02 September 2017
MSC caught up in a turmoil…again!
02 September 2017
Many actors, including BLOOM, have launched the On The Hook campaign, which aims to prevent yet another downward slide by the Marine Stewardship Council (MSC). In particular, On The Hook denounces the MSC’s plan to renew the certification of the world’s largest tuna fishery in the Western Pacific: the PNA fishery.
An arbitrary and unacceptable distinction
The point of contention is simple: this fishery targets two species of tuna (skipjack and yellowfin tuna) using a single gear: a purse seine. During the same trip, this purse seine can be used opportunistically on ‘free schools’ of tuna — the activity that is MSC-certified — or on schools formed around ‘fishing aggregating devices’ (FADs). This practice using FADs catches many sharks, turtles, juvenile tuna and other protected or sensitive species, making it unsustainable.
Therefore, it would be totally absurd to only certify the part of the fishery that targets free schools, omitting the unsustainable part of the fishery. “Put it this way, the Soil Association certify a farm as being organic and pesticide free. It would not be credible for them to certify a certain field in farm whilst the rest of the farm uses unsustainable pesticides. That principle is the same for our fisheries” commented Richard Benyon, MP and former DEFRA fisheries minister.
Beyond this ethical nonsense, there is no scientific definition of what constitutes a free school or a school associated with a FAD. This arbitrary distinction does not seem to trouble the MSC, as it is about to renew the certification of the PNA fishery in the coming weeks.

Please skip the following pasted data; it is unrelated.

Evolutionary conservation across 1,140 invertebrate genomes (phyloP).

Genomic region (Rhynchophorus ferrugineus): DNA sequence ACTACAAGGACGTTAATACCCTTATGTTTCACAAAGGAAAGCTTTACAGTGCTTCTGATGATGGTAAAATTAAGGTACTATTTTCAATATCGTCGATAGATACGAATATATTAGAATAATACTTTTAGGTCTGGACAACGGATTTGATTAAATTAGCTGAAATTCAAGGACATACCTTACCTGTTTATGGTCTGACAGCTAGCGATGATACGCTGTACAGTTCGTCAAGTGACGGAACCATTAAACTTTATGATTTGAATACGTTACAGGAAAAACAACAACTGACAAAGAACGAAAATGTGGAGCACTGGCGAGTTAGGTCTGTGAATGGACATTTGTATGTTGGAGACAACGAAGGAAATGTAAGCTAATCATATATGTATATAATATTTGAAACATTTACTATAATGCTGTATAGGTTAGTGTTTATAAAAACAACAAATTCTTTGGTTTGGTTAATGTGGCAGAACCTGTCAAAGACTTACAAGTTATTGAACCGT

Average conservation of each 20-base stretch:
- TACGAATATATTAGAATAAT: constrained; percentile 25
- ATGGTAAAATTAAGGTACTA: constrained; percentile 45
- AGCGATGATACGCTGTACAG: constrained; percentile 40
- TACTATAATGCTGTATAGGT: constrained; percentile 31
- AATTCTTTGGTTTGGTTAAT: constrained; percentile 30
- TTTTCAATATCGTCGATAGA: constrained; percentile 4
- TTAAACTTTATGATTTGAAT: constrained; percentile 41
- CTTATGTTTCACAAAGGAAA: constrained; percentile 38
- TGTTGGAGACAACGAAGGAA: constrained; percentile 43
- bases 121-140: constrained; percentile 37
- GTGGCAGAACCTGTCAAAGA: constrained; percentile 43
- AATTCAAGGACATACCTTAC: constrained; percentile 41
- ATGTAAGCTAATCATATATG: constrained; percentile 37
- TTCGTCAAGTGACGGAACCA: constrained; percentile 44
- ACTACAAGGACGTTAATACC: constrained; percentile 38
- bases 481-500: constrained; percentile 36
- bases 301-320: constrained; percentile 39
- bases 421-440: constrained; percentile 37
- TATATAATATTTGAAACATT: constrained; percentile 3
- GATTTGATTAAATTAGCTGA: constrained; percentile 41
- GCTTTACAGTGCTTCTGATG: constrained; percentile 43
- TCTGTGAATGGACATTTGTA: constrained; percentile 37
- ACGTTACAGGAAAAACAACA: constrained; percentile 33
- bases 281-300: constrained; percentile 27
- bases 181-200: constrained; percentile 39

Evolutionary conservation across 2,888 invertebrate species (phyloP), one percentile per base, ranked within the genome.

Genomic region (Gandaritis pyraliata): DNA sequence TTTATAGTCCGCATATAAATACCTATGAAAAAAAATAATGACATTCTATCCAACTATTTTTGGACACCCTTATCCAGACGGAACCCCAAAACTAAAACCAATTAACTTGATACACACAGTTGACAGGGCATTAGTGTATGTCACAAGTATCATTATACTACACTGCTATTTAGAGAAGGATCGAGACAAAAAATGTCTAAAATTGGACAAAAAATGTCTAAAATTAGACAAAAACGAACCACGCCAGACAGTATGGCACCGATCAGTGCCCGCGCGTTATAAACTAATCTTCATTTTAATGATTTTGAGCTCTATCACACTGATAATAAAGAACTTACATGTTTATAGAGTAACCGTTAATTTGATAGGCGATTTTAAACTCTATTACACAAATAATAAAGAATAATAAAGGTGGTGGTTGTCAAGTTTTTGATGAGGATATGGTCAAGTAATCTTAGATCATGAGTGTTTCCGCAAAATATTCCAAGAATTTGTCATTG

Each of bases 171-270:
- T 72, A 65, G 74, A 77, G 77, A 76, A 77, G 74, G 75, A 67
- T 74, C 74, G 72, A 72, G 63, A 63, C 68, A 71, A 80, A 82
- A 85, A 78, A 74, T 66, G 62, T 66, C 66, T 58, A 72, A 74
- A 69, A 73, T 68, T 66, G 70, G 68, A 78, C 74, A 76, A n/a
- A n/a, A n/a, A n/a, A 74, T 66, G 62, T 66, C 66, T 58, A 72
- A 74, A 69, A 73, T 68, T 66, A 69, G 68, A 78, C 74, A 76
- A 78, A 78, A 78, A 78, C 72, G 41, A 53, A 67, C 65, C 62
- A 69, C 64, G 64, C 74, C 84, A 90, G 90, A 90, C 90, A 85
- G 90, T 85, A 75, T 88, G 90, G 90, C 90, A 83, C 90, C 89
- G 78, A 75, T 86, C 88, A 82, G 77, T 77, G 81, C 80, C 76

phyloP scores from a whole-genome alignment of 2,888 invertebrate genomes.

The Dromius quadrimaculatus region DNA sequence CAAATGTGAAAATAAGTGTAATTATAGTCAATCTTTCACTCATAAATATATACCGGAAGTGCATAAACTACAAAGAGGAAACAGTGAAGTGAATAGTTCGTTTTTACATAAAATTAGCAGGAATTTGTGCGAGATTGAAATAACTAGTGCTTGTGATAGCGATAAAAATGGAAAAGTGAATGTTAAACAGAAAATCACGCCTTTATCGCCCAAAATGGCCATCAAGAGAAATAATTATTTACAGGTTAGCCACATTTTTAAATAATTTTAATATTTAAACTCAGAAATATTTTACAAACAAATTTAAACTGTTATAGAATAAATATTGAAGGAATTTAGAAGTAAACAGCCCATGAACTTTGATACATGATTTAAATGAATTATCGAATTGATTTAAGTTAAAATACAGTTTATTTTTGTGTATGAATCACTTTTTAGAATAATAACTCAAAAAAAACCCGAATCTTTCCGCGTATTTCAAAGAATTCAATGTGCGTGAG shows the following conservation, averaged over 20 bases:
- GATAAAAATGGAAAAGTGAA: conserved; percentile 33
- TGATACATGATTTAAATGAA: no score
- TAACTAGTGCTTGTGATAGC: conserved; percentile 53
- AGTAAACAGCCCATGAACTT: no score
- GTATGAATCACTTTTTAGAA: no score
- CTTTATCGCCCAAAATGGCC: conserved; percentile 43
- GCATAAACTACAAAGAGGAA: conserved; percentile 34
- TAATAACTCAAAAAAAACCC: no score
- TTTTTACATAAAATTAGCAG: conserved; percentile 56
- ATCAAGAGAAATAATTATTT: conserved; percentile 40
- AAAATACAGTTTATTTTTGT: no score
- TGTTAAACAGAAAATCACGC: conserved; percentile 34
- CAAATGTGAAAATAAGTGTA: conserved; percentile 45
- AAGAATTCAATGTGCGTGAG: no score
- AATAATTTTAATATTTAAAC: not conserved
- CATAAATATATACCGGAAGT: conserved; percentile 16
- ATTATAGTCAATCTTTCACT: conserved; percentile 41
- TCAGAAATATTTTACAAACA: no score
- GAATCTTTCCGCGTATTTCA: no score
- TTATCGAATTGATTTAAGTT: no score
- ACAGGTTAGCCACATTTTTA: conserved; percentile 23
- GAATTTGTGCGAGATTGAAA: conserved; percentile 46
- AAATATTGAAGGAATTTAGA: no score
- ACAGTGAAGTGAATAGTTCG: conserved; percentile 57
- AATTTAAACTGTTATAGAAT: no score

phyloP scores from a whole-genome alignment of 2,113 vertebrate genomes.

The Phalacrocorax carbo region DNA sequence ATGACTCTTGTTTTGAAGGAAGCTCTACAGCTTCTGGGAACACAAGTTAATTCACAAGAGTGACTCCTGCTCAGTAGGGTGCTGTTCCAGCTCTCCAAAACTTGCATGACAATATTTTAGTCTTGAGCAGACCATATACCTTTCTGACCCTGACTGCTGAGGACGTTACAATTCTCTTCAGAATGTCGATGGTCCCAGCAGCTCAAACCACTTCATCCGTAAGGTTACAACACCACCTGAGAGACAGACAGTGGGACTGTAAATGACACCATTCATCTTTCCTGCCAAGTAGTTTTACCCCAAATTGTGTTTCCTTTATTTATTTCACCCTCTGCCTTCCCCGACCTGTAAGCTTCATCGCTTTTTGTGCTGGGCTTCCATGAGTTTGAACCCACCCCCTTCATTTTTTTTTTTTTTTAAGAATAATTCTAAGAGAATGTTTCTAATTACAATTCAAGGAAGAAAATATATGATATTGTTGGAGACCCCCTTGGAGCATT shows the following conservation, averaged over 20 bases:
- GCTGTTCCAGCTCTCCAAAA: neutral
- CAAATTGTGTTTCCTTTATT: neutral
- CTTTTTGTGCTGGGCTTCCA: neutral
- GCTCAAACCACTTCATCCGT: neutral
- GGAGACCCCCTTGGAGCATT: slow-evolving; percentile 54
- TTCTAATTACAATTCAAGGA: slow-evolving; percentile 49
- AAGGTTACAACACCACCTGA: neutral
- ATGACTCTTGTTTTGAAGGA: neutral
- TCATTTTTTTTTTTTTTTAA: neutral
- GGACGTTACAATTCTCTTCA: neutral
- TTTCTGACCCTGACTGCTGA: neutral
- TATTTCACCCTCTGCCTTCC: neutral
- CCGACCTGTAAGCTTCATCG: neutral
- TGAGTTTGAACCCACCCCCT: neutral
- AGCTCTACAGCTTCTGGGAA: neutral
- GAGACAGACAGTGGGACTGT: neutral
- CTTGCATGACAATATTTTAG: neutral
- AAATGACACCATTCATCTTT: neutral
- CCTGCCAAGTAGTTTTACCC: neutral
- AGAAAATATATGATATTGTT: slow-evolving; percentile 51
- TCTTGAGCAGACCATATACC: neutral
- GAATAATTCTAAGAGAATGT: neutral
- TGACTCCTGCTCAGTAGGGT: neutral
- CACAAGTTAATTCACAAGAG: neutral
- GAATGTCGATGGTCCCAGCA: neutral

The On The Hook group
On The Hook is a group of 26 actors from various sectors: NGOs (BLOOM, Blue Marine Foundation etc.), retailers (Migros, Woolworth South Africa etc.), elected officials and public figures (Richard Benyon, Hugh Fearnley-Whittingstall etc.) and academics.
The demands of the On The Hook collective
To launch its campaign, On The Hook formally asked the MSC to immediately suspend the certificate of the PNA fishery, but also to urgently consider the merit (or lack thereof) of certifying only part of the activities of the same fishery.
“Many members of the On The Hook have been supportive of MSC and their practices for over 20 years. However, the potential re-certification of PNA is causing serious concern amongst retailers and conservation campaigners” says Callum Roberts, a professor at York University and one of the spokespersons of On The Hook. He adds: “we can no longer trust the MSC label and instead undertake our own due diligence into the origin of tuna. The MSC and their entire supply chain must be held to account.”
Citizens against this certification
Polling by Populus (see “To go further”) shows that consumers find the current practices of the PNA fishery unacceptable. In the same questionnaire, 69% of the respondents agreed that any MSC-certified fishery must be sustainable as a whole. The survey allows us to conclude that a majority of the persons surveyed would lose confidence in the MSC should the PNA fishery’s certificate be renewed despite the FAD fishing activity.
“MSC have become a monopoly for sustainable fishing certification and are completely abusing their position. It is clear that MSC, by certifying certain parts of a fishery, are creating an illusion of sustainability“, explains Claire Nouvian, President of BLOOM, who adds that “the re-certification of PNA poses a risk to the credibility of MSC. MSC is only confirming that it has gone from being a force for good to being part of the problem in our oceans. This is a disgrace.”
To go further